The Effect of the Law

Law-keeping focuses attention on performance, resulting in pride or guilt. If I satisfy a given rule, I feel good about myself. If I fall short, I feel guilty. Legalism gives opportunity for comparison and pride to creep in destructively among believers. Perhaps subconsciously, we judge each other’s performance based on our viewpoint, and sow the seeds of superiority, which ripen into fruits of contempt. Spiritual believers know there is no competition because we are united in Christ. When we measure and compare ourselves with one another, we are without understanding (2Cor 10:12). Apparently, the law-keeping Galatians needed a caution against arrogance (Gal 5:26).

When I fail to measure up to some standard, I am, by that rule, a failure. Repeated perceived failure will bring guilt and doubts. Am I even saved? How could I act like that? God does not want His children to live with guilt. Guilt should always drive us to Christ, and then we must leave it, in prayer, at the foot of the cross.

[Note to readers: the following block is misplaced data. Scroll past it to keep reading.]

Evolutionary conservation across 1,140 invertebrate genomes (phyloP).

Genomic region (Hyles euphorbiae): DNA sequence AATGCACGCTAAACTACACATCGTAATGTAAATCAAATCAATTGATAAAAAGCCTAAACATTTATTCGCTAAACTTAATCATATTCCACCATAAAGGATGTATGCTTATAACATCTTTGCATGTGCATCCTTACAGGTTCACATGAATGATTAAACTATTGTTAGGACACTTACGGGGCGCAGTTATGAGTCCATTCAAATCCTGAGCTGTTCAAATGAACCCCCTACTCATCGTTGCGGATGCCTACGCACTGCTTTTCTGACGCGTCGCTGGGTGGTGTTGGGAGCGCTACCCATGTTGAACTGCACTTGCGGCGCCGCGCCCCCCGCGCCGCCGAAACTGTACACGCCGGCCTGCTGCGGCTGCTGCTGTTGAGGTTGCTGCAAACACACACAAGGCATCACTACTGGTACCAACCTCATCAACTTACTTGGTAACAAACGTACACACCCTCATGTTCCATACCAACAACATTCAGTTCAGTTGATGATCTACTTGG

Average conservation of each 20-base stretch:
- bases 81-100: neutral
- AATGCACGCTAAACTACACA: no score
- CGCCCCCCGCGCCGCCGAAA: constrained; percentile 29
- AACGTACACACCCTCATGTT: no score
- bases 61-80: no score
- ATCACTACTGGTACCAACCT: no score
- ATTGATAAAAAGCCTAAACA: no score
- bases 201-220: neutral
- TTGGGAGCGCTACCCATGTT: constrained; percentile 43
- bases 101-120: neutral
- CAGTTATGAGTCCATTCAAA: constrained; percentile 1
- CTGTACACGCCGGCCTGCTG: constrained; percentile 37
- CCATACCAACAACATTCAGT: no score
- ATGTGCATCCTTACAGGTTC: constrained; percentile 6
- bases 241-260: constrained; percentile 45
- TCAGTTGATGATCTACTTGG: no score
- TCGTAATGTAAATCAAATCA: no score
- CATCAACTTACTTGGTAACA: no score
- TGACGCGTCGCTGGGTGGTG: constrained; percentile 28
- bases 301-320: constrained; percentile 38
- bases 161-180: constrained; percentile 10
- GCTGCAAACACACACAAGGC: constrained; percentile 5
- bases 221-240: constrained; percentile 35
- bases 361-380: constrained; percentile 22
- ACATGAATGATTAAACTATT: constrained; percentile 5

Neither pride nor guilt is healthy for believers. Both will wreak havoc on my spiritual life, and the devil gains a critical foothold when I direct my concentration away from the cross of the Lord Jesus and fixate on my performance. But why are we so worried about performance? Are we not secure in what Christ has done? Are we trying to add to the work of Christ, as did the Galatian believers? Instead of assessing my actions by a standard, I should be developing my consciousness of Christ in me, Who by His Spirit circumscribes the parameters of my behavior. Since the eternal life we received was by the Spirit, let us also walk by the Spirit (Gal 5:25).